The PA's civil affairs authority had on Sunday accused Hamas of "summoning, arresting and abusing our employees", leading it to conclude that their presence was futile, according to official Palestinian news agency WAFA.

An AFP journalist saw Hamas officials at the border crossing's main gate and inside accompanying offices in southern Gaza on Monday.

A Hamas border official, speaking on condition of anonymity, said they had taken control "to avoid a vacuum".

Rafah -- the only way for Gazans to leave their enclave that bypasses Israel -- was closed Monday due to the Orthodox Christmas holiday but it was not clear whether it would reopen as scheduled on Tuesday.

Hamas' interior ministry spokesman Iyad al-Bozum said his organisation "will protect the interests of our people."

Islamist movement Hamas seized control of Gaza in 2007 in a near civil war with Palestinian president Mahmud Abbas' Fatah party.

But the Palestinian Authority took control of Rafah in November 2017, as part of a deal for Egypt to reopen a border that had been entirely shut from August that year and largely sealed for years before that.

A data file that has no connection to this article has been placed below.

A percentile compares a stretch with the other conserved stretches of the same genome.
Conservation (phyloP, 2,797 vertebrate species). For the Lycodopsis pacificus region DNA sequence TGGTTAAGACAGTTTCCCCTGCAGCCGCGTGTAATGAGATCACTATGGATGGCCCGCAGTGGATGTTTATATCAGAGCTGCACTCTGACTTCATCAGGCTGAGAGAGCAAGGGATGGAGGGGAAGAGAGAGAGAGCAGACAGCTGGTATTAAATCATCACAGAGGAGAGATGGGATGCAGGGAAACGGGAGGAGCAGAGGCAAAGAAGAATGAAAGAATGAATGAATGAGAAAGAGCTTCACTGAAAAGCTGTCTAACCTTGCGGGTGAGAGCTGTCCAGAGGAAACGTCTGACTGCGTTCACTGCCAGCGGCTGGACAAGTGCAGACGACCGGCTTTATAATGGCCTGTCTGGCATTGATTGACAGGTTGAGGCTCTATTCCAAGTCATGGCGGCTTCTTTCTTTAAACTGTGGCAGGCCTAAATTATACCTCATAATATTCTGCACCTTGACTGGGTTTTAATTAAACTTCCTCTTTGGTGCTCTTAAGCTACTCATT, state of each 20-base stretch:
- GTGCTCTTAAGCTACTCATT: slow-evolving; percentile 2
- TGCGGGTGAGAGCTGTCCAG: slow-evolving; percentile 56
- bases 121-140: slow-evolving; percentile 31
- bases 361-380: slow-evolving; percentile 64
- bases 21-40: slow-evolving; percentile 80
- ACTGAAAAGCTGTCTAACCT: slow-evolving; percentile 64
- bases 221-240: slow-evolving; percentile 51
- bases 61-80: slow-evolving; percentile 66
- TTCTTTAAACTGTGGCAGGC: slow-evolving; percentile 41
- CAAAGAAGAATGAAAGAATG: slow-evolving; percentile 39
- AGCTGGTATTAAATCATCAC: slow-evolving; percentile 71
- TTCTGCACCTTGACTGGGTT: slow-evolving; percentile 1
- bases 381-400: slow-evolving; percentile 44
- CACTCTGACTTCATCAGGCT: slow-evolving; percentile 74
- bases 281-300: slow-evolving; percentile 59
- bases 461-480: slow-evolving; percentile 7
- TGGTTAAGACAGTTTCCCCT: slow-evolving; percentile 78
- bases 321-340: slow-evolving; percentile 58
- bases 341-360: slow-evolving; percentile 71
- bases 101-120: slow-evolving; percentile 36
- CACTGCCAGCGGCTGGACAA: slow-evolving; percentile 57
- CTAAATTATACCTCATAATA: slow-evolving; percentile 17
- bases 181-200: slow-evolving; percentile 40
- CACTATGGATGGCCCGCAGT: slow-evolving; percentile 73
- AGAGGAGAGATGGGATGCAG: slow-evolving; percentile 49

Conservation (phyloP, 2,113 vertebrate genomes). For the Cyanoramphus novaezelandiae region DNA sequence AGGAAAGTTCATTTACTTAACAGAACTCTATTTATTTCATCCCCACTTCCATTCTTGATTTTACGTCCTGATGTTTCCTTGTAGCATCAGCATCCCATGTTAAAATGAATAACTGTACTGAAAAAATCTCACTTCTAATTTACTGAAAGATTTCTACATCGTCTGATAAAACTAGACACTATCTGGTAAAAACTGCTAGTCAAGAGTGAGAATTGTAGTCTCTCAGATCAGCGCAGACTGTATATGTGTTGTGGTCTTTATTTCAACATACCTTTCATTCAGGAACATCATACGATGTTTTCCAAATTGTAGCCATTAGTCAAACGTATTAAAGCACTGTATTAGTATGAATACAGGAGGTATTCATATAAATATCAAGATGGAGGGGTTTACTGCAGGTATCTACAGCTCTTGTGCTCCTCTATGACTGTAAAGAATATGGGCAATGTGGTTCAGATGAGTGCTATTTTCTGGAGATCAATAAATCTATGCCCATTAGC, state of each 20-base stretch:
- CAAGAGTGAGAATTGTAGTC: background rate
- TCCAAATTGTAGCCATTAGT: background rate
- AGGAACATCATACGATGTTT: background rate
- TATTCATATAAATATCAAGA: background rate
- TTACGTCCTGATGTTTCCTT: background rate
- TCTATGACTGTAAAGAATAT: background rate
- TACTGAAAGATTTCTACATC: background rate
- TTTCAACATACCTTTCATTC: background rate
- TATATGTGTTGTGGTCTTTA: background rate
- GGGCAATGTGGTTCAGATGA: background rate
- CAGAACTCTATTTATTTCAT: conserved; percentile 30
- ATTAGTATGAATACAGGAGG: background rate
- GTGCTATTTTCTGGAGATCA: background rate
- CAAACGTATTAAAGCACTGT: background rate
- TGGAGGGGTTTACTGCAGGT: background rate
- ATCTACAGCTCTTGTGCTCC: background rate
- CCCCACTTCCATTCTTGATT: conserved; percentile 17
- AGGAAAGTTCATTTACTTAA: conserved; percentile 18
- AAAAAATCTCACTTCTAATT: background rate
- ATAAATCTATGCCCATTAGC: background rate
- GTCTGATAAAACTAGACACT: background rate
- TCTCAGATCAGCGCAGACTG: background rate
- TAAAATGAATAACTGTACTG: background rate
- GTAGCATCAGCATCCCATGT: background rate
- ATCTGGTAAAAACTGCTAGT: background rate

There was no immediate comment from Egypt about whether its side of the crossing would be open Tuesday.

The PA's taking control of Rafah in 2017 was seen as a first step towards implementing a reconciliation agreement between Hamas and Fatah.

The deal has subsequently broken down and Abbas' PA has taken a series of measures against Gaza.

Egypt has allowed the border to be open regularly since August 2018, providing a lifeline to the enclave's two million residents.

Israel has maintained a crippling blockade of Gaza for more than a decade, in a bid to isolate Hamas and keep it from obtaining weapons.

Critics say the policy amounts to collective punishment.

Israel and Hamas have fought three wars since 2008.

A planned event commemorating the anniversary of the founding of Fatah -- due to take place in Gaza on Monday -- was cancelled on Sunday, as organisers said they faced threats.